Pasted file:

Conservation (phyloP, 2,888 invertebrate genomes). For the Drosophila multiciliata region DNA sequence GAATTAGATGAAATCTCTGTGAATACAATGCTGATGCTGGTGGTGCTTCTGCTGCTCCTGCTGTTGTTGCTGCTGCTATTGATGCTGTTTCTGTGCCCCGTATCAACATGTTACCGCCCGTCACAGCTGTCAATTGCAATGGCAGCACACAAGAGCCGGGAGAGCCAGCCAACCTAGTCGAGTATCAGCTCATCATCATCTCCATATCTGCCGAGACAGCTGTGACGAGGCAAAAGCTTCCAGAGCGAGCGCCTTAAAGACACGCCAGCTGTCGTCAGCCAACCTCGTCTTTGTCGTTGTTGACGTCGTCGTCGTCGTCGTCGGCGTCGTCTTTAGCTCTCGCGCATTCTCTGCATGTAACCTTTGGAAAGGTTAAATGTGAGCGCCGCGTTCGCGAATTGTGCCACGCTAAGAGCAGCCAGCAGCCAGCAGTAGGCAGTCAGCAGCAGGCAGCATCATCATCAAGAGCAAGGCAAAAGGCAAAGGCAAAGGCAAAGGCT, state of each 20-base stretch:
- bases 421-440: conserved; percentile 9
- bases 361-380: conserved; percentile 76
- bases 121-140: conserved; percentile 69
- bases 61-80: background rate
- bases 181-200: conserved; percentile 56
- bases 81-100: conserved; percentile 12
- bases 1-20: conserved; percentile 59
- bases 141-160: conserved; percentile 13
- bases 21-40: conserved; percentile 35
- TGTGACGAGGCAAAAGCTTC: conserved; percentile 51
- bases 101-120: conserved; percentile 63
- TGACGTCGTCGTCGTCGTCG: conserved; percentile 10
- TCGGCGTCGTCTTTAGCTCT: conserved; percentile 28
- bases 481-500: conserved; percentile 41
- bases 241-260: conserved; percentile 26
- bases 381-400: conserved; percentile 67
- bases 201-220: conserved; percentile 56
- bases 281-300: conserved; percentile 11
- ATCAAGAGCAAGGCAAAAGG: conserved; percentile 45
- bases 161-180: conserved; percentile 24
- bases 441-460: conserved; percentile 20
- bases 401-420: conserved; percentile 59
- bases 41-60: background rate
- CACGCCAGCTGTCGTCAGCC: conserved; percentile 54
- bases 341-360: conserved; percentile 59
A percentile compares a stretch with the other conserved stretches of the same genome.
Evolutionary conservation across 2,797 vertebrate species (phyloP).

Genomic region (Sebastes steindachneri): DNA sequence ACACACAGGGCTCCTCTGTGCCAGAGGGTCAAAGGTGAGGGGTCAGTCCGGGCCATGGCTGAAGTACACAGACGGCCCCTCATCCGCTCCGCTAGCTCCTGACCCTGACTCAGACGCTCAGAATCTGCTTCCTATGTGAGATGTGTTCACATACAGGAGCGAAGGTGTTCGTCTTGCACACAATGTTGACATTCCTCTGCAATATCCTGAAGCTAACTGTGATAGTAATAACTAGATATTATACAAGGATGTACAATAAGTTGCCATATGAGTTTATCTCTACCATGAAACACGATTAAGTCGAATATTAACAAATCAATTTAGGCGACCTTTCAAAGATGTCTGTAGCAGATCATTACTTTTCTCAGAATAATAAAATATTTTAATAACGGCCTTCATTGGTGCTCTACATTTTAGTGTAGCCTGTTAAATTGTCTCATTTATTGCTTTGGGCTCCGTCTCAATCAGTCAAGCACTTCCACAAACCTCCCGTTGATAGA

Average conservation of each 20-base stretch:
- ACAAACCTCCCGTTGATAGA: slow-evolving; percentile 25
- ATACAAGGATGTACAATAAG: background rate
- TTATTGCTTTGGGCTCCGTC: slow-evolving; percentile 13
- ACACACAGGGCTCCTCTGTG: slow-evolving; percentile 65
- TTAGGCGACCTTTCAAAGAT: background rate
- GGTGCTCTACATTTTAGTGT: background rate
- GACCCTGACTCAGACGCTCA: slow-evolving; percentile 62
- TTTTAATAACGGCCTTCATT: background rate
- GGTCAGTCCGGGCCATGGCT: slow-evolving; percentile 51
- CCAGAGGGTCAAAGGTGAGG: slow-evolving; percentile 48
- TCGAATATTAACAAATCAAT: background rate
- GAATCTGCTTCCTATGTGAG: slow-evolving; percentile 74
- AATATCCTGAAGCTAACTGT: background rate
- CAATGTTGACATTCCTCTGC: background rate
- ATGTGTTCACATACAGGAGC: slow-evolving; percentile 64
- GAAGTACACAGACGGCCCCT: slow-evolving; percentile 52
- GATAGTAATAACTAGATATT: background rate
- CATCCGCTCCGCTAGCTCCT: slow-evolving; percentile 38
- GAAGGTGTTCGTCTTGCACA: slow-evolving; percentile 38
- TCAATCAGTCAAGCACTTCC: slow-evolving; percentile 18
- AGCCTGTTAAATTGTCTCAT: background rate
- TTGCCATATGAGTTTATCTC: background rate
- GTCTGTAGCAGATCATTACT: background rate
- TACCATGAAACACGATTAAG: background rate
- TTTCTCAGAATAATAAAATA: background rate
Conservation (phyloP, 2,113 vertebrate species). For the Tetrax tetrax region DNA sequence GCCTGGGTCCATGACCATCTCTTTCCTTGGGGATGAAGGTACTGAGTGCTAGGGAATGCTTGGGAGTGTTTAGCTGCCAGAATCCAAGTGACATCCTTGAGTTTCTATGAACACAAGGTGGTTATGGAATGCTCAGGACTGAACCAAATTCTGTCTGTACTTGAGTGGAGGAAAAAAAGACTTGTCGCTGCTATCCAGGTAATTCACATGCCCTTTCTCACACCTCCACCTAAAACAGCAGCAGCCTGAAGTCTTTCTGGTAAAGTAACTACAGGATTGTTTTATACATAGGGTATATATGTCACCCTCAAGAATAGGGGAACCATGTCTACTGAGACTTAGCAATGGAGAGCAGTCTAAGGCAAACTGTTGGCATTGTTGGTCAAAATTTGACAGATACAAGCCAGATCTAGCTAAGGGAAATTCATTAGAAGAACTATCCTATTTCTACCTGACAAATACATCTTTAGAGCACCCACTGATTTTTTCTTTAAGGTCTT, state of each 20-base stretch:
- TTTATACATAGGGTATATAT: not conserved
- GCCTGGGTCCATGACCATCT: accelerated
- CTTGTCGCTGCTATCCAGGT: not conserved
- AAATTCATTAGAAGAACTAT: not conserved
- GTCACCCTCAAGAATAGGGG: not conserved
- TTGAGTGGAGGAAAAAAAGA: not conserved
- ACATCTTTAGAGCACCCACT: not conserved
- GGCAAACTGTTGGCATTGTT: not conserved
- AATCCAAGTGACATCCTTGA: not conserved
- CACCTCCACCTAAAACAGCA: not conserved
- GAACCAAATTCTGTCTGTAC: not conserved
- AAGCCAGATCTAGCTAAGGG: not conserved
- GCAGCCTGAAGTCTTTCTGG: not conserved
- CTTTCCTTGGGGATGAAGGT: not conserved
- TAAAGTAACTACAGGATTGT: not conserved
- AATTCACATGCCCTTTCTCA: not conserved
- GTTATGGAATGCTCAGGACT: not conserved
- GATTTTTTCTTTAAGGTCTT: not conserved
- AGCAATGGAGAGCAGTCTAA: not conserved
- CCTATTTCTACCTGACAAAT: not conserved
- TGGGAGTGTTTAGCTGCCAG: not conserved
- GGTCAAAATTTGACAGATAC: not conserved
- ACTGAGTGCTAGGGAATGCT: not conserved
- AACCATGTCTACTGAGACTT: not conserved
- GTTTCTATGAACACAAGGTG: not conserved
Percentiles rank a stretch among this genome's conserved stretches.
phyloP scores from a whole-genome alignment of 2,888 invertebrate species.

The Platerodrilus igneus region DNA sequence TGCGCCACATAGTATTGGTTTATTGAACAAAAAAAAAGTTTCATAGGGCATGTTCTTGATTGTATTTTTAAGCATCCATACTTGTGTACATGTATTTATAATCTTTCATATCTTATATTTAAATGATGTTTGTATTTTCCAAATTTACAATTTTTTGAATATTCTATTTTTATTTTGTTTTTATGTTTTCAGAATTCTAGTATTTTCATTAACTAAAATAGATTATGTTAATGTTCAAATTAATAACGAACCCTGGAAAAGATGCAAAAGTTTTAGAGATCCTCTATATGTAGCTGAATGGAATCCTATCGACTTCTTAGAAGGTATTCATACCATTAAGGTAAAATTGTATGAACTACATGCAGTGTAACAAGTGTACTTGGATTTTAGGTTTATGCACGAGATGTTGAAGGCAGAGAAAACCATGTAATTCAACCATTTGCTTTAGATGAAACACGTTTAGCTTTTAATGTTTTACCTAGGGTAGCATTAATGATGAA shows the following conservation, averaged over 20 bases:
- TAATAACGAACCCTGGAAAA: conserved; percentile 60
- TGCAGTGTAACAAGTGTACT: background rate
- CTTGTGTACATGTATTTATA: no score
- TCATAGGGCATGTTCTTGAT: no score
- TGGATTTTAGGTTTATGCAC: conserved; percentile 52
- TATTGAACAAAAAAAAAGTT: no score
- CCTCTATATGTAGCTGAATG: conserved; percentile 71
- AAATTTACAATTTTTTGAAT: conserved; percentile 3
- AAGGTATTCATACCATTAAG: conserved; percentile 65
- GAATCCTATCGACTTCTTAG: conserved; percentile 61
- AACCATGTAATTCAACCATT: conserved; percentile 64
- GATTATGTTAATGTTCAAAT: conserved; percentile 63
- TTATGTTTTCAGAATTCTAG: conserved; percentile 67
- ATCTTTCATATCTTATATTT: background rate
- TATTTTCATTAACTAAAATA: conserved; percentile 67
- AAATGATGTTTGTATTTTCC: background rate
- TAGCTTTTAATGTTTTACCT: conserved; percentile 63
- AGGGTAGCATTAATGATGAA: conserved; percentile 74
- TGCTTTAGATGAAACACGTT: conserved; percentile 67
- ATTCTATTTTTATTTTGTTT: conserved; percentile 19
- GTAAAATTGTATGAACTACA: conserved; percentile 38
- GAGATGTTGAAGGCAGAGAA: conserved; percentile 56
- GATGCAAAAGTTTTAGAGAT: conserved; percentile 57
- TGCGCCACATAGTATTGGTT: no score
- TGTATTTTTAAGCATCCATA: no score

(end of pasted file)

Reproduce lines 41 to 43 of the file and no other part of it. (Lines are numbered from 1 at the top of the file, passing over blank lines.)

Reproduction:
- TCGAATATTAACAAATCAAT: background rate
- GAATCTGCTTCCTATGTGAG: slow-evolving; percentile 74
- AATATCCTGAAGCTAACTGT: background rate